For the past few weeks, I've been helping the kindergarteners get up and running with iPads in the classroom. At first, my job was to sit with the students and help them log into and out of an individualized literacy program called Lexia CORE 5.
I think having an extra person to assist with the initial log in and log out procedures is a key part of any individualized tech-based program in the early grades. This is mainly because students have plenty of questions about the keyboard. They don't know the difference between uppercase and lowercase. They can't find the letter they are looking for. Finding the numbers on the iPad can be tricky. If you don't teach them exactly how to log out, they will forget to do it and the next student will be working in another kid's account. However, after a few times practicing the logging in and logging out procedures, kindergarteners become quite independent on the iPad. I'd say it takes about 2 weeks of assistance and reminders before the students are truly independent in these tasks.
|Kindergarten students are loving Lexia CORE 5!|
So far, the kindergarteners have been pretty engaged with Lexia. At this point, I've seen them work at their own pace and at their own level on rhyming skills, identification of letters, and syllables. Cute animations at the end of each activity, and the concept of "moving up to the next level" keep the students on task. However, while Lexia is a great activity to review the building blocks of literacy, I must admit that I was much more excited to start using StoryKit to actually create books with the kindergarteners.
As a first grade teacher, I just LOVED creating class books with my students and sending that book from house to house with my students. We wrote stories about our field trips and other special events at our school. The students took a lot of pride in creating their own book starring themselves! And parents enjoyed having a glimpse into our classroom life.
Apps like StoryKit, Creative BookBuilder, and Scribble Press are really great for synthesizing what students already know about reading and writing to create a multi-media presentation. Throw in a dash of Content Area knowledge and you've got yourself a cross-curricular project. Just as with Lexia, it's really important to have an extra set of hands in the classroom to help young children create their first few StoryKits.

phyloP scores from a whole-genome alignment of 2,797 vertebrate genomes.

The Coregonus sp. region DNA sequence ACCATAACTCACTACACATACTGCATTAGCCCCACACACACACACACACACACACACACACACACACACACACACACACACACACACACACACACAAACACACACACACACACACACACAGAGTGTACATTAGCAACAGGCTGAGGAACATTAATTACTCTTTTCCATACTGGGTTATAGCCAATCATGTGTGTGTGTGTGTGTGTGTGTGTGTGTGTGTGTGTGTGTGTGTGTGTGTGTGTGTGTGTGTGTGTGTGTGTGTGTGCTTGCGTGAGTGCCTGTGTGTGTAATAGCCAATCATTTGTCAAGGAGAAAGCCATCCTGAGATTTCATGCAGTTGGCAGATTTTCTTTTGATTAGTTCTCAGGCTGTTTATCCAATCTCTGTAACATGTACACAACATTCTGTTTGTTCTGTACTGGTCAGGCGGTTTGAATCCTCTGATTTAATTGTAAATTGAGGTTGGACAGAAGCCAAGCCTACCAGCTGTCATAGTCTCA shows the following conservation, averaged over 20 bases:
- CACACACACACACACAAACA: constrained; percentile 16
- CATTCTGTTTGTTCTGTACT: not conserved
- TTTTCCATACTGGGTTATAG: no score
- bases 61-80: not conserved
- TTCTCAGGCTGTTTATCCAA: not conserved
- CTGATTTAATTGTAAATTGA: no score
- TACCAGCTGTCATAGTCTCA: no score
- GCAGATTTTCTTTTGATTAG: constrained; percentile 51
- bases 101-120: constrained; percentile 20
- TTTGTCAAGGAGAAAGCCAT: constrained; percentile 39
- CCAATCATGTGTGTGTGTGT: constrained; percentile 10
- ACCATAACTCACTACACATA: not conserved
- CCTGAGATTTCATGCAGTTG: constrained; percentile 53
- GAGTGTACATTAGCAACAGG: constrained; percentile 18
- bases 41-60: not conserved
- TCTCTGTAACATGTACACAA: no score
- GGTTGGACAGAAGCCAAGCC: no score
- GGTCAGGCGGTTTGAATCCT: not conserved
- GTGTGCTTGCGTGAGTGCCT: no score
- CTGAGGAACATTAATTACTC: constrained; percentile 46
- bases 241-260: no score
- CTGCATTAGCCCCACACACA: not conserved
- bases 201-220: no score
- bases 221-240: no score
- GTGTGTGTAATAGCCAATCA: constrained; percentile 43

This week, Ms. Weigel invited me to help her create a StoryKit where students described a pumpkin that they brought to school. Before I arrived in the classroom, Ms. Weigel and the students had already examined their pumpkins and wrote a list of words describing them.
Once I showed up, I started pulling students and their pumpkins one by one to work on the StoryKit. First, I explained exactly what we were going to do, "We're making a book on the iPad. Each student is adding a photo, writing a word, and recording their voice on a page of the book."
Next, I let students touch the "button" to add a photo. I took a photo of the student with his/her pumpkin and let him/her check out how it turned out. If the student approved, they pressed the "Use Photo" button.
Then, I showed the student how to touch the "sound button" to add their voice. I showed them how to tap the "record" button, then say a sentence that followed the book's pattern ("My pumpkin is..."), and then press "Stop." The whole time, I made sure to point to each word on the screen as I read it; I wasn't going to miss any possible teachable moments with environmental print. Plus, the fact that reading these words actually helps them CREATE something is further reading motivation for the students.
After students plan and practice what they're going to say, I let them record their voice by pressing the record buttons themselves. Then, they can play back to see if they need to speak louder or more clearly and record again.
Finally, students were asked to write one word that matched their description of the pumpkin. To save time, I chose a word from the child's spoken sentence about pumpkins and started stretching it out so the student could hear all the sounds. Each student typed the letters that were phonetic. I helped students with the trickier sounds (like silent "e" or the long-i "igh"). Again, I'm not passing up any chance to incorporate literacy into this multi-media project.
It took me about a half-hour to pull 16 students one-by-one for this project. During the time I was pulling students one-by-one, the rest of the class was busy working on another assignment.
Later, I came back to the classroom and showed the students their final product. We read the words as a class and I let students touch the "speaker" so we could hear their friends' voices on each page. The students seemed really excited to make the project and to see their pictures and hear their voices. I was happy to see them creating some authentic reading and writing that could be shared with a broader audience; it's pretty simple to tap the "Share" button and send the story to parents via email.
Here's the link to Ms. Weigel's Pumpkin StoryKit for your viewing (and listening) pleasure:
Our Pumpkins by Ms. Weigel's Kindergarten
My long-term goals with this group in StoryKit (with input from Ms. Weigel):
- Help students become more independent with adding photos, sound, and text to StoryKit pages
- Have each child create their own Fluency Portfolio to track their fluency growth in StoryKit
- Gradually release the students until they can create their own 3-5 page StoryKits where they choose what media to include and how to present it.